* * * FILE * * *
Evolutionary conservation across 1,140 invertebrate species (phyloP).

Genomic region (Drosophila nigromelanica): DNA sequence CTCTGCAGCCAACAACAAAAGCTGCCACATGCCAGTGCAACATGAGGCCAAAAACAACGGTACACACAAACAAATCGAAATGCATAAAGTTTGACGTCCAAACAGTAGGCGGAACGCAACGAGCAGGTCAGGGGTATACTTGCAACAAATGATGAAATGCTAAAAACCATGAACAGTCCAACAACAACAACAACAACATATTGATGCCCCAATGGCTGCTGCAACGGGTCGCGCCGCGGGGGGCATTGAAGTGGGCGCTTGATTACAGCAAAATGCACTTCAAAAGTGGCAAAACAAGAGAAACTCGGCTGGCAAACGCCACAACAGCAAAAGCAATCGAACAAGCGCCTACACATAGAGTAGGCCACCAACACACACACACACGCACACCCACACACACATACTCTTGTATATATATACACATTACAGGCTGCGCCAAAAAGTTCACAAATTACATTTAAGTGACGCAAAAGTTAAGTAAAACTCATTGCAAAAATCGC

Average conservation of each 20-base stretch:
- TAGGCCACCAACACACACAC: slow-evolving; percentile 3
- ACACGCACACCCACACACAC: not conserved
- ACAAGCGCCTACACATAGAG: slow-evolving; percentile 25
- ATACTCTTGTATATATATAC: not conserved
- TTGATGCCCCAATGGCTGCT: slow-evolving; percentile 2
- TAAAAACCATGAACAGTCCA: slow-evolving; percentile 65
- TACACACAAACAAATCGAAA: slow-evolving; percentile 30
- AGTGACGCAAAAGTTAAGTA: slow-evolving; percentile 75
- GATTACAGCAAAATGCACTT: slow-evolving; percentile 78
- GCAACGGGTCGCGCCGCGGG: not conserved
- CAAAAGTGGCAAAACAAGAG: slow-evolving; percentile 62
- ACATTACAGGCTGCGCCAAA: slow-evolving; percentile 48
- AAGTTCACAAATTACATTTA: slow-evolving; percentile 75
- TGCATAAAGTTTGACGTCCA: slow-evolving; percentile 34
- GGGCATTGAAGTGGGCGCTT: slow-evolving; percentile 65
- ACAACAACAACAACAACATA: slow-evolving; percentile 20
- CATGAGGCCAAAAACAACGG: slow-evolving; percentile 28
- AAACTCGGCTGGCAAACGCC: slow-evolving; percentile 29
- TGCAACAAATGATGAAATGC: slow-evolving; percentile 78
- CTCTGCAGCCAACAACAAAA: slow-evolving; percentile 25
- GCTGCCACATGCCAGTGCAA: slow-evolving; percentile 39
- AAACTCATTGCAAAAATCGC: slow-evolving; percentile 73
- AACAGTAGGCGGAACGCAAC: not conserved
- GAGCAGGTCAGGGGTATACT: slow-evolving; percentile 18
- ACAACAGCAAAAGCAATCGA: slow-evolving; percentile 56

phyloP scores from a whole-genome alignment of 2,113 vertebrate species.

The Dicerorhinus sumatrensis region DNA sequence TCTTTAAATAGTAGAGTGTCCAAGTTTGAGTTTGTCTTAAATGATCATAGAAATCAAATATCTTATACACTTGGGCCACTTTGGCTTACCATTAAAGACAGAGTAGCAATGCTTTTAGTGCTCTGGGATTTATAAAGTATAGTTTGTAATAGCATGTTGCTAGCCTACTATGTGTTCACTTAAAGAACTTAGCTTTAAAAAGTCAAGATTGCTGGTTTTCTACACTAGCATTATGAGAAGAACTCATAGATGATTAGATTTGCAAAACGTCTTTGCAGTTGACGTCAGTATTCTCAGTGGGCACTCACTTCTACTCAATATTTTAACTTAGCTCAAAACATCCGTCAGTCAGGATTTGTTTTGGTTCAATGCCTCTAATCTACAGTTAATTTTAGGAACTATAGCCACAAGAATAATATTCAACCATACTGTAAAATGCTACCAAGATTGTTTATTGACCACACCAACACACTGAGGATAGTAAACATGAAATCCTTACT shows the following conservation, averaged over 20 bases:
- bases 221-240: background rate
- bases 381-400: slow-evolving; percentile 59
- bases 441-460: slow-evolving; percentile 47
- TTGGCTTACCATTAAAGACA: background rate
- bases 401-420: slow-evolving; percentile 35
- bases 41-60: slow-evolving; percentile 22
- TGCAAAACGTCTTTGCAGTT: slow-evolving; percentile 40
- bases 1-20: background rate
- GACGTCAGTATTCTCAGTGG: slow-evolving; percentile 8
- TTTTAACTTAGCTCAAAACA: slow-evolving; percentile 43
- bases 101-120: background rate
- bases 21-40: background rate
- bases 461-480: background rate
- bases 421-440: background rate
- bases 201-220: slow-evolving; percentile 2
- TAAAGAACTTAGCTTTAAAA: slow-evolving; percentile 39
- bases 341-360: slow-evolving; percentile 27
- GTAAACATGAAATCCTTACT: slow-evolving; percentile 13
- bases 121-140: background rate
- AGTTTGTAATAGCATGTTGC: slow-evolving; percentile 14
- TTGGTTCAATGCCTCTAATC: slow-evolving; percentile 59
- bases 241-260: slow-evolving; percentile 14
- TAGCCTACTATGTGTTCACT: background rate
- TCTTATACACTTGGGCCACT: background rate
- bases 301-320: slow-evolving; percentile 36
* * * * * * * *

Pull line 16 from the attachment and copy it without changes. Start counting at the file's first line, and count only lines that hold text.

- AAGTTCACAAATTACATTTA: slow-evolving; percentile 75